Volume 80, Number 29 | December 16- 22, 2010
West and East Village, Chelsea, Soho, Noho, Little Italy, Chinatown and Lower East Side, Since 1933
Photo by J.B. Nicholas
On Dec. 9, after an English court ordered Julian Assange’s detention, a “hacktivist” with the group Anonymous was at work in Brooklyn. An estimated 5,000 “hacktivists” launched Operation Payback against corporations that cut money flow to Assange’s WikiLeaks. Some call it the start of a “cyber war.”
Anarchists, Koch, everyone’s wired over WikiLeaks debate
By Mary Reinholz
After a London judge ordered him released Tuesday from his London jail cell on $314,000 bail, Julian Assange, editor in chief of the whistle-blowing WikiLeaks Web site, gave a thumbs up to his supporters in a packed courtroom and said through his lawyer he would fight to clear his “good name.”
Assange, a peripatetic, 39-year-old Australian, was at first denied bail Dec. 7 after his arrest on an Interpol warrant stemming from allegations of sexual assault by two women in Sweden, who claim his crimes include sex without a condom, a form of rape in that country. Assange claims the sex was consensual and has called the allegations “dirty tricks.” Women Against Rape, a group in the United Kingdom, has also questioned the charges. As of Wednesday, however, Assange was still in custody, as a lawyer for Sweden was challenging his release, arguing he was a flight risk.
Generally, Assange gets labeled in America as either a cyber terrorist or an idealistic freedom fighter for WikiLeaks’ release of thousands of secret documents to mainstream media. The documents — classified diplomatic cables and war logs — have left U.S. officials red-faced and instigated calls for Assange’s indictment for espionage — and even his assassination.
But Assange, while vilified by right-wing talking heads like Sarah Palin and Bill O’Reilly, has a multitude of ardent supporters, among them filmmaker Michael Moore, who offered $20,000 toward his bail, according to news reports. The WikiLeaks leader has many other donors with “with deep pockets,” said sources in New York.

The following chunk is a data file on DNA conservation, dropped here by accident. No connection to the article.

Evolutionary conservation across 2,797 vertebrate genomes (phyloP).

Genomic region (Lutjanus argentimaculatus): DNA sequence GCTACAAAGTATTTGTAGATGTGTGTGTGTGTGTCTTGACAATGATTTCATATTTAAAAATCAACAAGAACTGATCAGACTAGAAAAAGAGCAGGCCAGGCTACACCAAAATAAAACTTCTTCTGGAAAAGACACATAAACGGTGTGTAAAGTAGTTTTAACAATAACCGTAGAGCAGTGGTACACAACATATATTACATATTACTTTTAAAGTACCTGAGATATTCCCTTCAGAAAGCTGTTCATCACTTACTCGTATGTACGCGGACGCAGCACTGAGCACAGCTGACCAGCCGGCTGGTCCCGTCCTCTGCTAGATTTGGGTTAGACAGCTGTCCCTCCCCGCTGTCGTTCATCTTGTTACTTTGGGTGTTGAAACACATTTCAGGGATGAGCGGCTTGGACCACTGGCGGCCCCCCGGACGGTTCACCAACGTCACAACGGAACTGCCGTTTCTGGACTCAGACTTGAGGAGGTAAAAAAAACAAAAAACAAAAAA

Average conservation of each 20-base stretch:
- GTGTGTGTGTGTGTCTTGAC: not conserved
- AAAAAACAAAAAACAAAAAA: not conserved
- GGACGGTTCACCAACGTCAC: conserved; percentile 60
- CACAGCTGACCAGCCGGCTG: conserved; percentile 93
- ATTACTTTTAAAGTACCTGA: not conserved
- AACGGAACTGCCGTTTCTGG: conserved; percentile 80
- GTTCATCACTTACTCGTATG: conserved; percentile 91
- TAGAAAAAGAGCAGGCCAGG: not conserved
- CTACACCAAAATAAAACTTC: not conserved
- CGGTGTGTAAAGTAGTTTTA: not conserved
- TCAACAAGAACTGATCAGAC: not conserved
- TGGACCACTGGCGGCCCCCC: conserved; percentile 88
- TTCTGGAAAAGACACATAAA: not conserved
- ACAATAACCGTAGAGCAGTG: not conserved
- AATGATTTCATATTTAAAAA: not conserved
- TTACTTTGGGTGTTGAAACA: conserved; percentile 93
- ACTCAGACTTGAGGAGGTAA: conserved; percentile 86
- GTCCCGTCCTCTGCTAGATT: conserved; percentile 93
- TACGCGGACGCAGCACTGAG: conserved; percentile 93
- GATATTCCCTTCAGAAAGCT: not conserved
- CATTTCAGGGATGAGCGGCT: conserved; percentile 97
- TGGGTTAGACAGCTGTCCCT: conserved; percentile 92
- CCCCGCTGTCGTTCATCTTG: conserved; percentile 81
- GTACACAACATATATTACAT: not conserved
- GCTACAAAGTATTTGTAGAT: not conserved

Assange, chief spokesman for his amorphous international group WikiLeaks, is also the subject of conflict and suspicion among some who, upon first thought, might be assumed to be supporters, including East Village anarchists who only know him by accounts in the press.
Chris Flash, editor of The Shadow, an underground East Village newspaper, said in a phone interview that he and his staff have not published anything so far on Assange or the WikiLeaks scandal. Flash said he wondered if the four-year-old group now under such intense scrutiny is a “legitimate effort to expose government gossip and secrets or an effort by the government to create a phony entity to be perceived as a security threat so the government can shut down Web sites.”
The government and the military, Flash observed, created the Internet, “and it’s a double-edged sword,” he noted. “If they want to shut you off, they’re going to because they run it.”
In a prepared statement for The Villager, Flash also noted: “On one hand, I feel like applauding Assange and his crew for shining a light on the darker side of government intrigue. But on the other hand, I can’t help but wonder if the WikiLeaks scandal isn’t really a scam with which the government can further restrict the free flow of information and Internet access in the name of ‘national security.’”